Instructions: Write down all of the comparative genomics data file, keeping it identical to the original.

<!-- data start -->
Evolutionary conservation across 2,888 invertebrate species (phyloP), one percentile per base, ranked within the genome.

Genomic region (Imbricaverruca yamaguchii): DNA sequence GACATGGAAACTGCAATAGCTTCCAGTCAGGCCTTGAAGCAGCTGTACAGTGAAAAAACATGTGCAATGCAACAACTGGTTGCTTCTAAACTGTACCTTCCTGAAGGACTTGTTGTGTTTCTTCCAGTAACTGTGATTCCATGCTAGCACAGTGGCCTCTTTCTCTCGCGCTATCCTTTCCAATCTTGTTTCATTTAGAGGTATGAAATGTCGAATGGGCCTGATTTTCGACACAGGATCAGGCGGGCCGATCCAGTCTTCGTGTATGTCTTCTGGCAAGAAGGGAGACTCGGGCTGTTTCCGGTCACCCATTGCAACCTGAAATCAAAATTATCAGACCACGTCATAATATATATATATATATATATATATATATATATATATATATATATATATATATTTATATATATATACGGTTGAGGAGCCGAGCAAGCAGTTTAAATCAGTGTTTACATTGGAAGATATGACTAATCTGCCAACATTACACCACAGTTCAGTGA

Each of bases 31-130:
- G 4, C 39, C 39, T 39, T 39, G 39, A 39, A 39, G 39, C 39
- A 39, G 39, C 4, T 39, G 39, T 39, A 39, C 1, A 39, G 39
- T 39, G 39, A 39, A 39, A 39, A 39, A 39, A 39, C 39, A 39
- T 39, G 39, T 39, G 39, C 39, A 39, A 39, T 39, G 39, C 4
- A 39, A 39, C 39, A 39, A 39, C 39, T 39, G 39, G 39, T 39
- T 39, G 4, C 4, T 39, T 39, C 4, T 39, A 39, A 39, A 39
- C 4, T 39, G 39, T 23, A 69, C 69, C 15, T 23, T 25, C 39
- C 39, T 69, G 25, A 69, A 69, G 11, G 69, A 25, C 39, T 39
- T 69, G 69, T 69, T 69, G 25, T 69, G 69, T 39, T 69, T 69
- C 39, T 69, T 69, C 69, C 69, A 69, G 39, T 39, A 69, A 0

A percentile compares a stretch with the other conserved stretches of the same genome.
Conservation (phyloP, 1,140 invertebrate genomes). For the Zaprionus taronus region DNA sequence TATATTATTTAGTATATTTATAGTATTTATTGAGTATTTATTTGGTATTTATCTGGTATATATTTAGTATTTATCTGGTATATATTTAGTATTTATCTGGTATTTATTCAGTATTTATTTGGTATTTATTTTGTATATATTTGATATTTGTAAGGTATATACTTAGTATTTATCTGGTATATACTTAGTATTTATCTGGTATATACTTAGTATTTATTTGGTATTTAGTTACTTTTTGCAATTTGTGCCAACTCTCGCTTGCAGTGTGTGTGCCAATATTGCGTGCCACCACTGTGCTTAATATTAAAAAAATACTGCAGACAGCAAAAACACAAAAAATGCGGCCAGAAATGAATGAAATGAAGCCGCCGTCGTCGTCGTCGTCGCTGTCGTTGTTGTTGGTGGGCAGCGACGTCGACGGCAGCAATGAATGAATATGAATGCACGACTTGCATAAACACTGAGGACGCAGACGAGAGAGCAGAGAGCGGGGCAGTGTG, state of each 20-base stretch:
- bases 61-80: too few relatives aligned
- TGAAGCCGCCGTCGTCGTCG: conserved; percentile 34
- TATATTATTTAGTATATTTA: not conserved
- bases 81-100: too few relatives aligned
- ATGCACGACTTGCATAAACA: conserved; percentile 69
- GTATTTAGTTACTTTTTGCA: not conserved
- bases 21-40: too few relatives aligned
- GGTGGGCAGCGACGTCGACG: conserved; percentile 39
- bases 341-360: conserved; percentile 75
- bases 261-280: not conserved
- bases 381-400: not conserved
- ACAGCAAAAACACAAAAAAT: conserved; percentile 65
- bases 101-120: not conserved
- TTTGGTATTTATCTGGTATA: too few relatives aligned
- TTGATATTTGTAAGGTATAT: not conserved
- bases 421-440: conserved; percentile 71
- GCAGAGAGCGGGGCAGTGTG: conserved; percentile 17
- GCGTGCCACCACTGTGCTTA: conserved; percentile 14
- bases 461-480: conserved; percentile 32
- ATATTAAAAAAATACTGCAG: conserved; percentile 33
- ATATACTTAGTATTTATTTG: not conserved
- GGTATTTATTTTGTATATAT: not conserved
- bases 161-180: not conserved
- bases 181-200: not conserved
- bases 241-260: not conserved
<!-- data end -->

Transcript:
Evolutionary conservation across 2,888 invertebrate species (phyloP), one percentile per base, ranked within the genome.

Genomic region (Imbricaverruca yamaguchii): DNA sequence GACATGGAAACTGCAATAGCTTCCAGTCAGGCCTTGAAGCAGCTGTACAGTGAAAAAACATGTGCAATGCAACAACTGGTTGCTTCTAAACTGTACCTTCCTGAAGGACTTGTTGTGTTTCTTCCAGTAACTGTGATTCCATGCTAGCACAGTGGCCTCTTTCTCTCGCGCTATCCTTTCCAATCTTGTTTCATTTAGAGGTATGAAATGTCGAATGGGCCTGATTTTCGACACAGGATCAGGCGGGCCGATCCAGTCTTCGTGTATGTCTTCTGGCAAGAAGGGAGACTCGGGCTGTTTCCGGTCACCCATTGCAACCTGAAATCAAAATTATCAGACCACGTCATAATATATATATATATATATATATATATATATATATATATATATATATATATATTTATATATATATACGGTTGAGGAGCCGAGCAAGCAGTTTAAATCAGTGTTTACATTGGAAGATATGACTAATCTGCCAACATTACACCACAGTTCAGTGA

Each of bases 31-130:
- G 4, C 39, C 39, T 39, T 39, G 39, A 39, A 39, G 39, C 39
- A 39, G 39, C 4, T 39, G 39, T 39, A 39, C 1, A 39, G 39
- T 39, G 39, A 39, A 39, A 39, A 39, A 39, A 39, C 39, A 39
- T 39, G 39, T 39, G 39, C 39, A 39, A 39, T 39, G 39, C 4
- A 39, A 39, C 39, A 39, A 39, C 39, T 39, G 39, G 39, T 39
- T 39, G 4, C 4, T 39, T 39, C 4, T 39, A 39, A 39, A 39
- C 4, T 39, G 39, T 23, A 69, C 69, C 15, T 23, T 25, C 39
- C 39, T 69, G 25, A 69, A 69, G 11, G 69, A 25, C 39, T 39
- T 69, G 69, T 69, T 69, G 25, T 69, G 69, T 39, T 69, T 69
- C 39, T 69, T 69, C 69, C 69, A 69, G 39, T 39, A 69, A 0

A percentile compares a stretch with the other conserved stretches of the same genome.
Conservation (phyloP, 1,140 invertebrate genomes). For the Zaprionus taronus region DNA sequence TATATTATTTAGTATATTTATAGTATTTATTGAGTATTTATTTGGTATTTATCTGGTATATATTTAGTATTTATCTGGTATATATTTAGTATTTATCTGGTATTTATTCAGTATTTATTTGGTATTTATTTTGTATATATTTGATATTTGTAAGGTATATACTTAGTATTTATCTGGTATATACTTAGTATTTATCTGGTATATACTTAGTATTTATTTGGTATTTAGTTACTTTTTGCAATTTGTGCCAACTCTCGCTTGCAGTGTGTGTGCCAATATTGCGTGCCACCACTGTGCTTAATATTAAAAAAATACTGCAGACAGCAAAAACACAAAAAATGCGGCCAGAAATGAATGAAATGAAGCCGCCGTCGTCGTCGTCGTCGCTGTCGTTGTTGTTGGTGGGCAGCGACGTCGACGGCAGCAATGAATGAATATGAATGCACGACTTGCATAAACACTGAGGACGCAGACGAGAGAGCAGAGAGCGGGGCAGTGTG, state of each 20-base stretch:
- bases 61-80: too few relatives aligned
- TGAAGCCGCCGTCGTCGTCG: conserved; percentile 34
- TATATTATTTAGTATATTTA: not conserved
- bases 81-100: too few relatives aligned
- ATGCACGACTTGCATAAACA: conserved; percentile 69
- GTATTTAGTTACTTTTTGCA: not conserved
- bases 21-40: too few relatives aligned
- GGTGGGCAGCGACGTCGACG: conserved; percentile 39
- bases 341-360: conserved; percentile 75
- bases 261-280: not conserved
- bases 381-400: not conserved
- ACAGCAAAAACACAAAAAAT: conserved; percentile 65
- bases 101-120: not conserved
- TTTGGTATTTATCTGGTATA: too few relatives aligned
- TTGATATTTGTAAGGTATAT: not conserved
- bases 421-440: conserved; percentile 71
- GCAGAGAGCGGGGCAGTGTG: conserved; percentile 17
- GCGTGCCACCACTGTGCTTA: conserved; percentile 14
- bases 461-480: conserved; percentile 32
- ATATTAAAAAAATACTGCAG: conserved; percentile 33
- ATATACTTAGTATTTATTTG: not conserved
- GGTATTTATTTTGTATATAT: not conserved
- bases 161-180: not conserved
- bases 181-200: not conserved
- bases 241-260: not conserved